Today is the 143rd birthday of the American Society for the Prevention of Cruelty of Animals (ASPCA). Established in New York City in 1866, the ASPCA's early interest was in stopping the inhumane treatment of working animals, such as horses and livestock. Soon afterwards, they were working to stop the cruel treatment of dogs and cats and to provide healthy opportunities for their adoption. One of the horrors I discovered was that prior to the ASPCA's existence, it was not uncommon for dog catchers in NYC to round up dogs, cage them, and throw the cages in the East River to drown, because the catchers were paid by the number of animals they caught, not by the hour. This is just one of the many inhumane activities the ASPCA brought to an end.

The organization began with Henry Bergh (1813-1888), pictured at right, who became known as the Great Meddler because he actively went around enforcing animal cruelty laws against owners of horses and livestock. In a passionate speech he gave on February 8, 1866 at Clinton Hall in NYC, Bergh pleaded on behalf of "these mute servants of mankind." Bergh detailed inhumane animal practices in America, including cockfighting and the horrors of slaughterhouses. According to the ASPCA's website: A basic tenet of Bergh's philosophy, protecting animals was an issue that crossed party lines and class boundaries. To his audience, which included some of Manhattan's most powerful business and government leaders, he stressed, "This is a matter purely of conscience; it has no perplexing side issues. It is a moral question in all its aspects." Fortified by the success of his speech and the number of dignitaries to sign his "Declaration of the Rights of Animals," Bergh brought a charter for a proposed society to protect animals to the New York State Legislature. With his flair for drama he convinced politicians and committees of his purpose, and the charter incorporating the American Society for the Prevention of Cruelty to Animals was passed on April 10, 1866. Nine days later, an anti-cruelty law was passed, and the ASPCA granted the right to enforce it.

For more on this organization's long history of helping "these mute servants of mankind," see the ASPCA's History website. In the spirit of their motto, that "We Are Their Voice," let's wish the ASPCA a very happy 143rd birthday and thank them for all they have done for our four-legged friends. (And, yes, by sheer coincidence [or is it?], my birthday is today as well.)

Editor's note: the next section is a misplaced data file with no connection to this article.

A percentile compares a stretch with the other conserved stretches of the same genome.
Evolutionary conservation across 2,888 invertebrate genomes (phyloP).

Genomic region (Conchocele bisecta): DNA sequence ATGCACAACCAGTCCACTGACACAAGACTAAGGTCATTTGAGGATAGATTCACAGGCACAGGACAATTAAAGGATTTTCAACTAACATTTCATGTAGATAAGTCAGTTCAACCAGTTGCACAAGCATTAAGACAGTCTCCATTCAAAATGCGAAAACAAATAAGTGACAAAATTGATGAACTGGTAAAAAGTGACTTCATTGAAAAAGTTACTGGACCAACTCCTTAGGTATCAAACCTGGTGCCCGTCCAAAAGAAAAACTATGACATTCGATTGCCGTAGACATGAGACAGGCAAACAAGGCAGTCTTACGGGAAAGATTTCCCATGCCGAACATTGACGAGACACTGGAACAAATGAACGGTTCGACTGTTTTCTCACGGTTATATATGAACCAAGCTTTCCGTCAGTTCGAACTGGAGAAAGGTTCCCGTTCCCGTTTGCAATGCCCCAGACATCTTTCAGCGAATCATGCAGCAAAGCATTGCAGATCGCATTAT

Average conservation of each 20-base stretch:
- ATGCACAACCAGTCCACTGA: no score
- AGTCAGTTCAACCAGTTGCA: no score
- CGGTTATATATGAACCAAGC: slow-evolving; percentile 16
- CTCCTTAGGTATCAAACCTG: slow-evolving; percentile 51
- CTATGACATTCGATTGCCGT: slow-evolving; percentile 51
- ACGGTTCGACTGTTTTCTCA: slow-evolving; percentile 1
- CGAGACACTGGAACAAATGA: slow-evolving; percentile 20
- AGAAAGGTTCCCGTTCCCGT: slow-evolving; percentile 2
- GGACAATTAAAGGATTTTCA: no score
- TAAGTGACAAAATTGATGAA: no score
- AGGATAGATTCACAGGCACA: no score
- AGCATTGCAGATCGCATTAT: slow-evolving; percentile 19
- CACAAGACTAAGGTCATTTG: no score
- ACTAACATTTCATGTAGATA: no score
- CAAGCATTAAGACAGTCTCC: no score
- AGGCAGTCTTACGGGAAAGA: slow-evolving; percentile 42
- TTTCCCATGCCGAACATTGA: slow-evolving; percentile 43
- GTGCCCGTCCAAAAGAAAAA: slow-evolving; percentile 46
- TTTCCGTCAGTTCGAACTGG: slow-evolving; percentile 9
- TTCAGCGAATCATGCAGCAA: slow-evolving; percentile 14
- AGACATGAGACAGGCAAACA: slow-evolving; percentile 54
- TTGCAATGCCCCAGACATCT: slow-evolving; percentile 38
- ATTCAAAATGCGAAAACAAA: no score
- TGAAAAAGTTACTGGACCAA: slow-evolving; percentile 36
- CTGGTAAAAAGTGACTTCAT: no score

Thursday, April 9, 2009

Cherry Blossoms in Brooklyn

I went to the Brooklyn Botanical Garden today for Hanami, the Japanese tradition of viewing cherry blossoms, which started a few days ago. The viewing of cherry blossoms has been a recurring theme in Japanese art for centuries. (Click here to see an example of an Ukiyo-e print with geisha and cherry blossoms by Kitagawa Utamaro I at the Museum of Fine Arts, Boston.) At the botanical garden, not all of the trees were in bloom yet, but I did manage to take a few pictures with my digital camera about 1pm today, until the batteries in my camera died. Both of the pictures you see here were taken near the Japanese Hill-and-Pond Garden. I used today's gorgeous blue sky as a backdrop for the pink blossoms in the picture above. The one below has white blossoms framing the pond and the torii gate that traditionally is found at the entrance of a Shinto shrine.

Rescue Shelter Boys?

The Pet Shop Boys (Neil Tennant and Chris Lowe) has been one of my all-time favorite groups back to their first release, "West End Girls." Well, admittedly, I've never been a huge fan of that song. My favorite has been "What Have I Done to Deserve This?", although there have been quite a few other goodies through the years, like the dance tracks "Domino Dancing," "New York City Boy," and the special theme song for one of the best comedies ever, Absolutely Fabulous. On April 7, Yvonne Taylor, the Special Projects Manager of PETA Europe (People for the Ethical Treatment of Animals), sent the Pet Shop Boys a letter asking if they would consider changing their name to the Rescue Shelter Boys in an attempt to draw attention away from pet shop cruelty in favor of shelters for abandoned animals. You can read the entire letter on the duo's website under the news section. Taylor makes significant points: "Most dogs and cats sold in pet shops are sourced from profit-hungry breeders who may have bred them in cramped, filthy conditions. With an emphasis on quantity rather than quality, unmonitored genetic defects and personality disorders pass from one generation of puppies and kittens to the next. ... Most pet-shop animals are kept in cages or runs that are far too small for their needs. Exercise is minimal, and they often never leave their cages until the day that they are sold. ... By agreeing to change your name to the Rescue Shelter Boys, you would help raise awareness about the cruelty involved in the pet trade and encourage your millions of fans to consider giving a home to an abandoned or unwanted animal from an animal shelter." The duo isn't planning to change their name, which I completely understand, but Neil and Chris did feel as if it was an issue worth drawing attention to and they appreciate PETA's mission. Andy from the Towleroad blog asked PETA to comment about their response, and PETA's Senior VP Dan Mathews said, "Neil Tennant shows that the Pet Shop Boys are just as smart as their lyrics and appreciate PETA's creative ways of bringing issues to the public." On a personal note, I am vehemently opposed to pet shops. I have vivid memories from my childhood of wanting to break into pet shops at night and let all the animals free...something I probably would still fantasize over if I ever went into a pet shop with caged animals, which I never do anymore. As for the group, their latest album Yes is available now, and the first release "Love, etc." has a great pop-dance feel to it that I'm enjoying listening to on my iPod. Here's the video, courtesy of YouTube (or click here to view it).